The first paragraph has me grudgingly enraptured, moved and intrigued. The story starts right in the middle of things, and being new to the genre, I am totally discombobulated, so that throws me a little, but I persevere, and holy freakshow, am I glad I did.

I think about books and the business a lot, and I've come across this notion that a piece of writing, whatever it is, whatever genre, whatever, should always both be enjoyable and challenging. Maybe the enjoyable thing is the style, the plot, the characters, the language, the ideas, the execution. Maybe the challenges are the vocabulary, the motives, the subtext, the ideologies, the ethics, the questions asked. Maybe the enjoyable and the challenging are synonymous. But both should be present.

Both are definitely present here. The characters, specifically Shevek, the protagonist, are beautifully developed and expanded. They are the driving force of the novel. Without them, there is nothing but some fancy maths equations and a couple of spaceships floating around. The language is succinct and seductive--I learned like five new words! The idealogies, philosophies and theories woven throughout are thought-provoking and have no obvious solutions. The politics and anthropological issues raised are as relevant now as they were forty years ago. There were moments when I felt genuine elation or dread or despair or hope. Nothing short of me squealing/jumping around/talking with my hands/gushing is going to do this book justice. There's some truly moving reviews over on Amazon, and I bet there's loads of insightful critiques out there on the world wide web, but the best thing you can do is just go read the book for yourself! Even if you don't care for the characters or the setting or the plot or any of the superficial stuff, the central issues and themes are too fundamental to our existence to be passed over.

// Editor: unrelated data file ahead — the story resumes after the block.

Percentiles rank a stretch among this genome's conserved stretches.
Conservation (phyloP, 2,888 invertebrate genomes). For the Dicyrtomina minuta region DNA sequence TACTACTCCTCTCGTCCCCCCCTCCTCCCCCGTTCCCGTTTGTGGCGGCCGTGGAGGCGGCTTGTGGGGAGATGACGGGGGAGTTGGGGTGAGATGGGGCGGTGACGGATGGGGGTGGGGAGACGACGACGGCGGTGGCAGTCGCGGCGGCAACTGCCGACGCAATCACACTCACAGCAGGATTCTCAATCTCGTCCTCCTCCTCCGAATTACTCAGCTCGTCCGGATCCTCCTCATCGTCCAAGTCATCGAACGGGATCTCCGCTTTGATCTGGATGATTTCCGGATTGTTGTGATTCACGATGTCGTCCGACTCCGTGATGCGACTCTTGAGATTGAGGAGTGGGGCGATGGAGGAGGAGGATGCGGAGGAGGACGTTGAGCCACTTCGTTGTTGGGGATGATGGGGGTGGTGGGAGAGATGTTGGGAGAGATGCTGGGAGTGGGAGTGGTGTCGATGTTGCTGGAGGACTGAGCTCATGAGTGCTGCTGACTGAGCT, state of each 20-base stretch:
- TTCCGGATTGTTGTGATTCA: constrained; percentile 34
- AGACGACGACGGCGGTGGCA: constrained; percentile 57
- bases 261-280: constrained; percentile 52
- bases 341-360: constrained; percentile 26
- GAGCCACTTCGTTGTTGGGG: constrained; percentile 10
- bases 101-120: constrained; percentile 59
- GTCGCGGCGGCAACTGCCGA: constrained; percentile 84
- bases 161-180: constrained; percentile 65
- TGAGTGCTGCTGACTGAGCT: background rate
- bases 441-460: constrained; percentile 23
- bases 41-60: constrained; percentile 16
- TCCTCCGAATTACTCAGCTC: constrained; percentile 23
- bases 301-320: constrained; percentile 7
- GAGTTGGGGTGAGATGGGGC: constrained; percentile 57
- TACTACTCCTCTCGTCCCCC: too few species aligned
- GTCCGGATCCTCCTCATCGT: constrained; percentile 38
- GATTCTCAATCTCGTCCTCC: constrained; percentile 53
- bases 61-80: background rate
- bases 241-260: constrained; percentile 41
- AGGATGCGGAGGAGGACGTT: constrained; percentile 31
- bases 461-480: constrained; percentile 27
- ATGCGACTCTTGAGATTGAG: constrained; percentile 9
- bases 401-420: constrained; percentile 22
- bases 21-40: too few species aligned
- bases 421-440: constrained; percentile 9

Whew, okay, I have officially done my good deed for the day.

Happy reading!

Saturday, 1 October 2011


I totally can't believe it's October already! In my very biased opinion, I think it's the best month of the year. It is kind of the epitome of autumn--September's still got that faint murmur of summer, and November is melodramatic and gloomy and filled with dim smudges of light on gleaming pavements.

But October? To me it's like a lullaby, like gentle fingers trickling down my face to soothe insomnia when I was five years old, like diaphanous curtains billowing softly in a breeze as though the wind is whispering to you--like that place between awake and asleep. When October rolls around, I feel like I'm home again. I feel like I'm being hugged by the cosmos, and it's saying, This is your time. This is your month.

I always wonder if I'd have stuck to the schedule and been born on September 27th, whether I'd be as devoted to that month as this one. Being late is in my genes and I'm dubious about astrology, so I guess I'll never know the answer to that question. But regardless, I'm glad to belong to October. I've always felt an affinity for autumn, I've always loved watching the leaves slowly turn to gold and crimson and a thousand other shades, and twirling around in the spiralling sycamore seeds, and splashing in puddles, and listening to the wind and rain outside, and Halloween, and pumpkin soup. Cinnamon, hot chocolate, candy apples, Canadian geese, tealights burning in green lanterns. Autumn is one of those fleeting, elusive seasons, where you might blink and miss it. All around things are dying, yet it's somehow excruciatingly beautiful. You only have to watch The Lord of the Rings or Hocus Pocus to know what I'm talking about.